Debunking the Data Myths: Three Truths About Big Social Data
Credit: LooseKeys – http://loosekeys.tumblr.com/
Let’s talk data. Big Data. Data, not traditionally the sexiest of topics, was hot in 2013.Why? Businesses are anticipating that big data has the potential to yield valuable insights that will drive the bottom line. In this post, we’re going to talk about one spoke in the wheel of big data, big social data, and some of the common myths that can keep companies from being satisfied with their investment in social analytics.
Myth 1: Bigger is better.
Big social data is not hard to get; API technologies can easily acquire masses of Facebook and Twitter data to be quickly packaged and resold. Facebook and Twitter data may reveal how people engage with brands through the brand sponsored FB pages or Twitter handles, but should be viewed as a sounding board that indicates how people are reacting to your social media efforts.
Good to know, but you may miss the conversations where people candidly talk to each other about what they want and need. Those conversations happen in forums and blogs and they are harder to get because these venues don’t have APIs. Nonetheless, analysis of these human-to-human conversations is more likely to yield the consumer insights and white space opportunities with the greatest potential impact. So when thinking about social data, keep in mind it’s not the size of the data so much as what you can do with it.
MYTH 2: Big Data Should Be Fast
Immediate access to information may be appealing in concept. But to make the most of big social data, you may have to slow down. Real time data is like taking the hose off the hydrant. You gain access to a huge volume of data but it’s difficult to leverage toward business solutions. Immediate and constant exposure to big data encourages reactive tactics to spikes in brand mentions or social media activity, but offers little or no strategic insight into your category or consumers.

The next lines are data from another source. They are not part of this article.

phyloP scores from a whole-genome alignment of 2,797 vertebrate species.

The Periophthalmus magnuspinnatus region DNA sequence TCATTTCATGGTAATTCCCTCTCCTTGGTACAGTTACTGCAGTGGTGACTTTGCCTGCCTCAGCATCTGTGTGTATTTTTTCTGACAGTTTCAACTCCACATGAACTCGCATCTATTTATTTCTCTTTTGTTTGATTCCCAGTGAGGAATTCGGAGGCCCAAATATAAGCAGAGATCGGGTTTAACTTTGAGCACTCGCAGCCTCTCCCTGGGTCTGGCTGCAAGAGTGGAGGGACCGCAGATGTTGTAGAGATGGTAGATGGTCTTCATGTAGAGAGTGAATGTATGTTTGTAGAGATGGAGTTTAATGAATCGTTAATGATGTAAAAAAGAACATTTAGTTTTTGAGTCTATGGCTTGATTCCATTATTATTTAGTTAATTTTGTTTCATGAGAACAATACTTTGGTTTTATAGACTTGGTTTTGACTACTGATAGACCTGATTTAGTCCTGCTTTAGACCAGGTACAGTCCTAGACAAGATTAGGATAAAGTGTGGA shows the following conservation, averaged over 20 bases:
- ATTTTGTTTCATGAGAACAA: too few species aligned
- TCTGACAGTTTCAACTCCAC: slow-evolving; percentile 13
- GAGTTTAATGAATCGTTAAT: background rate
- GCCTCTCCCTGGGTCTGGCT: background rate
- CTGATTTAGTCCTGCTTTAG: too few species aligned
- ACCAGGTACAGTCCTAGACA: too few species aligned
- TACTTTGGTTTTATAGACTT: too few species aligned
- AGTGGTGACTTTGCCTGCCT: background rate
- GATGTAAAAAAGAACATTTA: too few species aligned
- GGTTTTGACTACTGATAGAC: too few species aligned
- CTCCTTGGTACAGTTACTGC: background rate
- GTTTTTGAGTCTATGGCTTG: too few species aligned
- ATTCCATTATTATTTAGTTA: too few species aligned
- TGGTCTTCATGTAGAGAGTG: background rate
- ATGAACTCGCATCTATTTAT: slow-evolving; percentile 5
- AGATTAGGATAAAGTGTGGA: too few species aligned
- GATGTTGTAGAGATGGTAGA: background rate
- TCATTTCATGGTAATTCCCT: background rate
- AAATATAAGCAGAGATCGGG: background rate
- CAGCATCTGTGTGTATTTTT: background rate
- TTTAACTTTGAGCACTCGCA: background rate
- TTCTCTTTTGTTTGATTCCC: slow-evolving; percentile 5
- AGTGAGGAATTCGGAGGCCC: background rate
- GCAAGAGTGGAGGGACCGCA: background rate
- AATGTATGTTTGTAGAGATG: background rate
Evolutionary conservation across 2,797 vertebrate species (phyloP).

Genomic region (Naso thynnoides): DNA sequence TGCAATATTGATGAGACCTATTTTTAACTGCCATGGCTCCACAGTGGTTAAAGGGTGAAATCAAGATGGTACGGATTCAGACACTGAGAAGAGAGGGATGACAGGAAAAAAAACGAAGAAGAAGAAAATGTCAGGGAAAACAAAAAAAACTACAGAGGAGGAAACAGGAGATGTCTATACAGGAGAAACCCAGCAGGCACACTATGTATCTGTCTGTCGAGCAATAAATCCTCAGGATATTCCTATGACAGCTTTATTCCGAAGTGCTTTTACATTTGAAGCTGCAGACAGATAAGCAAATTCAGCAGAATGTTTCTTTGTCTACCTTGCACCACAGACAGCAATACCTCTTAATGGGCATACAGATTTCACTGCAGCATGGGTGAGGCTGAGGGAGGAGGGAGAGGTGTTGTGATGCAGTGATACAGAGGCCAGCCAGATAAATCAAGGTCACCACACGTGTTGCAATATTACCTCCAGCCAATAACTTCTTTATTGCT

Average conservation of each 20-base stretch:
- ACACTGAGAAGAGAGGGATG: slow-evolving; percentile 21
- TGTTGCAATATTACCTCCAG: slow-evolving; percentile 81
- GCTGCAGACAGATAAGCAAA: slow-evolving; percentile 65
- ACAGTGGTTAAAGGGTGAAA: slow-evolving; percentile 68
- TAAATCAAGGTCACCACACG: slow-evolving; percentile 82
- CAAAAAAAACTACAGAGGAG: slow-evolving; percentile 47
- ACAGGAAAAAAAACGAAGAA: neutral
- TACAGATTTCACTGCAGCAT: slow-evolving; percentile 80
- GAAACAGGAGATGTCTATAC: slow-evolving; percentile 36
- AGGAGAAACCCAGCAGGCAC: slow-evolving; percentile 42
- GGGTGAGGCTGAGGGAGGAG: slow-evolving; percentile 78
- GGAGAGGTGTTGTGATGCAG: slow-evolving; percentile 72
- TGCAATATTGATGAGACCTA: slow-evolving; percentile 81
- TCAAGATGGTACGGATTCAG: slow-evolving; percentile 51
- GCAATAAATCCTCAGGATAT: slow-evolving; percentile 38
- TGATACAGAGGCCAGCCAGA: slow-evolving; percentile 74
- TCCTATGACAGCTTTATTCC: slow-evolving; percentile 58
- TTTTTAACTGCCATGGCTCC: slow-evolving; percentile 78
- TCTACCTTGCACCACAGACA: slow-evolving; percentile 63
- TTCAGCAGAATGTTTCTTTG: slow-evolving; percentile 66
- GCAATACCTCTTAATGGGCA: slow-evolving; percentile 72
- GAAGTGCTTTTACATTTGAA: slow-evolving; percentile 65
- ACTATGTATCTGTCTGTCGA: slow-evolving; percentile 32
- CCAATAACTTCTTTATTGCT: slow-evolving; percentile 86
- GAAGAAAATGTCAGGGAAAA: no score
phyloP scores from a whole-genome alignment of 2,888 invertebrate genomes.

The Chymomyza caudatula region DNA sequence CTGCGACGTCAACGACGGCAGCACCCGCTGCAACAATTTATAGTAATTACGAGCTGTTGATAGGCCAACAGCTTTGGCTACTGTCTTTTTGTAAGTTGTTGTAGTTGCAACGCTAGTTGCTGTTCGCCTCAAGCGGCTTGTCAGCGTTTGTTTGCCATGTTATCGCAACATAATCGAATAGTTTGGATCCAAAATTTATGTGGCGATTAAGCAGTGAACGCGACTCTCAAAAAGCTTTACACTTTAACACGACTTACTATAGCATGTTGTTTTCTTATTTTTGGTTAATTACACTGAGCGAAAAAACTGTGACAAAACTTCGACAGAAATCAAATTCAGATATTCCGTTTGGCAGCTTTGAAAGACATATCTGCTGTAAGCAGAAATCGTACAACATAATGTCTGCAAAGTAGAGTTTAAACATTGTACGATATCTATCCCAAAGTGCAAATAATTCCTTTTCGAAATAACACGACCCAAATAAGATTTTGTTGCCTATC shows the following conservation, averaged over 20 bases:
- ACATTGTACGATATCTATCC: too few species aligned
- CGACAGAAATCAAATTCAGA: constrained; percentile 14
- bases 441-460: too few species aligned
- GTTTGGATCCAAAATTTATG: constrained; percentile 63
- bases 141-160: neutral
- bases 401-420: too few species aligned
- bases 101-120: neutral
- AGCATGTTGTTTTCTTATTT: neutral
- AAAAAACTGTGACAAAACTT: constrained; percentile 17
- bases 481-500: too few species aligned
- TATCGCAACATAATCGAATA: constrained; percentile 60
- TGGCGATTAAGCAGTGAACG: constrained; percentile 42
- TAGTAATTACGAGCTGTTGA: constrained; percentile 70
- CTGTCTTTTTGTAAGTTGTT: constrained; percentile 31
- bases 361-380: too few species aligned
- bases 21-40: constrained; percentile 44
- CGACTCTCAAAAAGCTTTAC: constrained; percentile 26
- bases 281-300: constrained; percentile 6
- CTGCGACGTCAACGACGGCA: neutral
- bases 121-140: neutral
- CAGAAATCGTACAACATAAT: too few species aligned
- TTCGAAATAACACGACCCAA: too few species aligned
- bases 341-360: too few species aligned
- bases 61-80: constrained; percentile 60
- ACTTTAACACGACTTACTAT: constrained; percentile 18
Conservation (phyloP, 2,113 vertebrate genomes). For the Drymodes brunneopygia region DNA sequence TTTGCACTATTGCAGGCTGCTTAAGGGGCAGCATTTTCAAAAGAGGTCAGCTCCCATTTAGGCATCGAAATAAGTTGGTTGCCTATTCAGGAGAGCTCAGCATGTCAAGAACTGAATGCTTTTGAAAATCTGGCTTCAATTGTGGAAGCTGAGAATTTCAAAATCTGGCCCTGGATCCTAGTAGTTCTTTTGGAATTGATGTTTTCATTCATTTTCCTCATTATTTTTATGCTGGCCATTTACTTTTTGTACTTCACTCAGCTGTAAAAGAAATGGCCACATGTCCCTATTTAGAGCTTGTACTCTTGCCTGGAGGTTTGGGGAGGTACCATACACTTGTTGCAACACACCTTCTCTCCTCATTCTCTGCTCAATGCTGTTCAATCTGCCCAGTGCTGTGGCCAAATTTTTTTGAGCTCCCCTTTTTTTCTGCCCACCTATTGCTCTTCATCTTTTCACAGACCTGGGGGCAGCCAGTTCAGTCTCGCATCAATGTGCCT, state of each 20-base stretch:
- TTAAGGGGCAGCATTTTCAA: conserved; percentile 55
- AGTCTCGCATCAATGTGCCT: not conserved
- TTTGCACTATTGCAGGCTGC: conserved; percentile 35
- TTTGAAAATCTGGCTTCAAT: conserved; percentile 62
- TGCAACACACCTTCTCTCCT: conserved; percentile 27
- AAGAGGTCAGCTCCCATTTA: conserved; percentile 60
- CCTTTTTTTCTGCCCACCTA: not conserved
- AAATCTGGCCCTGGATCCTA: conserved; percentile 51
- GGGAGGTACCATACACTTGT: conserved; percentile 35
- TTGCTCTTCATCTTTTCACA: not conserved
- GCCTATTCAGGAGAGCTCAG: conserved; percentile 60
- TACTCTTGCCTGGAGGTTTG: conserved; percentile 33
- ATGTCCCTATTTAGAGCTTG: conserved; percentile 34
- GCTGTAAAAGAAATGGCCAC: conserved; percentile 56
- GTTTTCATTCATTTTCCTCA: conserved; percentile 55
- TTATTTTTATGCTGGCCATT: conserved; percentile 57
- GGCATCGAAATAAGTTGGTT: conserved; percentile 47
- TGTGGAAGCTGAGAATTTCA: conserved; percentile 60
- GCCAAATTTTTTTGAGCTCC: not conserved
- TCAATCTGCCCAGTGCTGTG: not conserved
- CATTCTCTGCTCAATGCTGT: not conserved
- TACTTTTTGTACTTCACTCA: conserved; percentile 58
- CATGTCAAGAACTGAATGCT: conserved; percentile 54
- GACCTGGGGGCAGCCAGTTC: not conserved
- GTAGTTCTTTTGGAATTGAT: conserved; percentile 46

Real time data is like measuring the volume of someone’s voice without hearing what they have to say. Also, real time data requires automation to the highest degree, which comes at the cost of data quality. Any content, regardless of its source, is entered into the data stream, including thousands of unwanted spam. So when looking at big social data, start with a clear definition of the business problem you are trying to address, slow down, and take the time to get the strategic answers you need.
MYTH 3: Big Data Should Be Pretty.
Visualization has been a focus for purveyors of big data, and dashboards and applications can do a great job of reorganizing data into a graph or chart. However, a graph or chart is not an insight in itself. It doesn’t matter how well you can present the data if you are not gathering any new insights from it. Data needs to be interpreted and not just visualized. To unveil true marketing insights, data requires tools designed for analytics and human strategists (not robots) to interpret the trends in consumer conversation.
In hopes of helping those wrestling with big data, we have debunked a few myths to unveil the true strengths of data done right. It’s essential to shift the focus to useful, relevant data, structured and strategic, and analyzed by humans, and not just present yet another fancy graph. Until this is understood, there is a risk that businesses not taking the best approach and may be disappointed when social analytics are not meeting their expectations. We need to understand the truth about big social data in order to glean anything useful from it.